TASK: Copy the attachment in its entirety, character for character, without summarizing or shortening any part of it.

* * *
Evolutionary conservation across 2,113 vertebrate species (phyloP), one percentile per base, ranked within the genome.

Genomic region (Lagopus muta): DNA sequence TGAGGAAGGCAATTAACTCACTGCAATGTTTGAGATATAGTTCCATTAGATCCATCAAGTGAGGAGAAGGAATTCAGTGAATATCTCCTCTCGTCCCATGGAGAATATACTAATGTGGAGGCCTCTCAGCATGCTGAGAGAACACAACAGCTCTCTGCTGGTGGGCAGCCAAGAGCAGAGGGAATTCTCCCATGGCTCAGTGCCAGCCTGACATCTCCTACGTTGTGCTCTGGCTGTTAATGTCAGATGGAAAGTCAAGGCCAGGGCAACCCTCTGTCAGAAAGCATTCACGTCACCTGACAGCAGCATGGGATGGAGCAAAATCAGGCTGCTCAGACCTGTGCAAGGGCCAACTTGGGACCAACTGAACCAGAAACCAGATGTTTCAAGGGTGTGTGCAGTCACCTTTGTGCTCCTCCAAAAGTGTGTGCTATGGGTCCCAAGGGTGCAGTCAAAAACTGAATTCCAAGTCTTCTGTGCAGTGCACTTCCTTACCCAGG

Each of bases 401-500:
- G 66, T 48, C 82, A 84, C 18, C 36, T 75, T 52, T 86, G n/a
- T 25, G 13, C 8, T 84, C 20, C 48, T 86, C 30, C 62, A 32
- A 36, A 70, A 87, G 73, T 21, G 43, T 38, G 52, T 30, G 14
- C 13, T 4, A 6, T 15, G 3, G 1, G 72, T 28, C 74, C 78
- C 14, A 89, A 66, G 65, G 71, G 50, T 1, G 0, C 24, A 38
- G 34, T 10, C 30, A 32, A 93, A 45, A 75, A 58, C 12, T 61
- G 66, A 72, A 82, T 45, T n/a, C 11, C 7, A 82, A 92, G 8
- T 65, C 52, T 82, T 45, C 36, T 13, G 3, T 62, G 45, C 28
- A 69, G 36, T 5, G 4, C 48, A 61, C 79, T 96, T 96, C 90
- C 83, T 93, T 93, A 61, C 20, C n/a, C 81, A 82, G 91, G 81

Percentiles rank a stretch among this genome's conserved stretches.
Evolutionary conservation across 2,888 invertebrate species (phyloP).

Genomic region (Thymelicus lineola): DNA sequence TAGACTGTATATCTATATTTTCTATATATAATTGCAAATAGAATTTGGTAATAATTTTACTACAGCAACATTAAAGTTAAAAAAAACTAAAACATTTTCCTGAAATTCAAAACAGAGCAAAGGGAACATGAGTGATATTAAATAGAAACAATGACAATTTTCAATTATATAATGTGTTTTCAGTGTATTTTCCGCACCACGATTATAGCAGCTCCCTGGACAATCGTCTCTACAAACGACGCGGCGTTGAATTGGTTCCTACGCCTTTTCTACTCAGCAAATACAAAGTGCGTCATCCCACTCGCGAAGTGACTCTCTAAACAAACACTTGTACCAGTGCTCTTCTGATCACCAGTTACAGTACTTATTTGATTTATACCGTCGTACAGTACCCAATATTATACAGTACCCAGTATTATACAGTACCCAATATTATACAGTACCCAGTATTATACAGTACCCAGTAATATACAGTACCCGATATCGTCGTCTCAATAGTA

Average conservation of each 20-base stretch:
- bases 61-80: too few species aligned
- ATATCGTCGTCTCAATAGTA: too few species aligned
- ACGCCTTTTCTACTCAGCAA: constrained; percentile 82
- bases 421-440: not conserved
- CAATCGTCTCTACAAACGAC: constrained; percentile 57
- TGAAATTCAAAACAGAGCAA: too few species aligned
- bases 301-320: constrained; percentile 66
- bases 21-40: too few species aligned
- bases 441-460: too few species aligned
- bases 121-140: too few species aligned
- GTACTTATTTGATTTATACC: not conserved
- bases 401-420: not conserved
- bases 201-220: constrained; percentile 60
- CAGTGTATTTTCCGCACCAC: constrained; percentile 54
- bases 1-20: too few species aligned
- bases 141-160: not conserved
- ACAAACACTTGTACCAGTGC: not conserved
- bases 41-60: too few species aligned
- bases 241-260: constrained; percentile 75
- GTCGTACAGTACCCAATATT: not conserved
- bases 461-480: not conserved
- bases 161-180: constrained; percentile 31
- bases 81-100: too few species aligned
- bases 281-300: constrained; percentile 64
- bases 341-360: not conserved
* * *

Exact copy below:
Evolutionary conservation across 2,113 vertebrate species (phyloP), one percentile per base, ranked within the genome.

Genomic region (Lagopus muta): DNA sequence TGAGGAAGGCAATTAACTCACTGCAATGTTTGAGATATAGTTCCATTAGATCCATCAAGTGAGGAGAAGGAATTCAGTGAATATCTCCTCTCGTCCCATGGAGAATATACTAATGTGGAGGCCTCTCAGCATGCTGAGAGAACACAACAGCTCTCTGCTGGTGGGCAGCCAAGAGCAGAGGGAATTCTCCCATGGCTCAGTGCCAGCCTGACATCTCCTACGTTGTGCTCTGGCTGTTAATGTCAGATGGAAAGTCAAGGCCAGGGCAACCCTCTGTCAGAAAGCATTCACGTCACCTGACAGCAGCATGGGATGGAGCAAAATCAGGCTGCTCAGACCTGTGCAAGGGCCAACTTGGGACCAACTGAACCAGAAACCAGATGTTTCAAGGGTGTGTGCAGTCACCTTTGTGCTCCTCCAAAAGTGTGTGCTATGGGTCCCAAGGGTGCAGTCAAAAACTGAATTCCAAGTCTTCTGTGCAGTGCACTTCCTTACCCAGG

Each of bases 401-500:
- G 66, T 48, C 82, A 84, C 18, C 36, T 75, T 52, T 86, G n/a
- T 25, G 13, C 8, T 84, C 20, C 48, T 86, C 30, C 62, A 32
- A 36, A 70, A 87, G 73, T 21, G 43, T 38, G 52, T 30, G 14
- C 13, T 4, A 6, T 15, G 3, G 1, G 72, T 28, C 74, C 78
- C 14, A 89, A 66, G 65, G 71, G 50, T 1, G 0, C 24, A 38
- G 34, T 10, C 30, A 32, A 93, A 45, A 75, A 58, C 12, T 61
- G 66, A 72, A 82, T 45, T n/a, C 11, C 7, A 82, A 92, G 8
- T 65, C 52, T 82, T 45, C 36, T 13, G 3, T 62, G 45, C 28
- A 69, G 36, T 5, G 4, C 48, A 61, C 79, T 96, T 96, C 90
- C 83, T 93, T 93, A 61, C 20, C n/a, C 81, A 82, G 91, G 81

Percentiles rank a stretch among this genome's conserved stretches.
Evolutionary conservation across 2,888 invertebrate species (phyloP).

Genomic region (Thymelicus lineola): DNA sequence TAGACTGTATATCTATATTTTCTATATATAATTGCAAATAGAATTTGGTAATAATTTTACTACAGCAACATTAAAGTTAAAAAAAACTAAAACATTTTCCTGAAATTCAAAACAGAGCAAAGGGAACATGAGTGATATTAAATAGAAACAATGACAATTTTCAATTATATAATGTGTTTTCAGTGTATTTTCCGCACCACGATTATAGCAGCTCCCTGGACAATCGTCTCTACAAACGACGCGGCGTTGAATTGGTTCCTACGCCTTTTCTACTCAGCAAATACAAAGTGCGTCATCCCACTCGCGAAGTGACTCTCTAAACAAACACTTGTACCAGTGCTCTTCTGATCACCAGTTACAGTACTTATTTGATTTATACCGTCGTACAGTACCCAATATTATACAGTACCCAGTATTATACAGTACCCAATATTATACAGTACCCAGTATTATACAGTACCCAGTAATATACAGTACCCGATATCGTCGTCTCAATAGTA

Average conservation of each 20-base stretch:
- bases 61-80: too few species aligned
- ATATCGTCGTCTCAATAGTA: too few species aligned
- ACGCCTTTTCTACTCAGCAA: constrained; percentile 82
- bases 421-440: not conserved
- CAATCGTCTCTACAAACGAC: constrained; percentile 57
- TGAAATTCAAAACAGAGCAA: too few species aligned
- bases 301-320: constrained; percentile 66
- bases 21-40: too few species aligned
- bases 441-460: too few species aligned
- bases 121-140: too few species aligned
- GTACTTATTTGATTTATACC: not conserved
- bases 401-420: not conserved
- bases 201-220: constrained; percentile 60
- CAGTGTATTTTCCGCACCAC: constrained; percentile 54
- bases 1-20: too few species aligned
- bases 141-160: not conserved
- ACAAACACTTGTACCAGTGC: not conserved
- bases 41-60: too few species aligned
- bases 241-260: constrained; percentile 75
- GTCGTACAGTACCCAATATT: not conserved
- bases 461-480: not conserved
- bases 161-180: constrained; percentile 31
- bases 81-100: too few species aligned
- bases 281-300: constrained; percentile 64
- bases 341-360: not conserved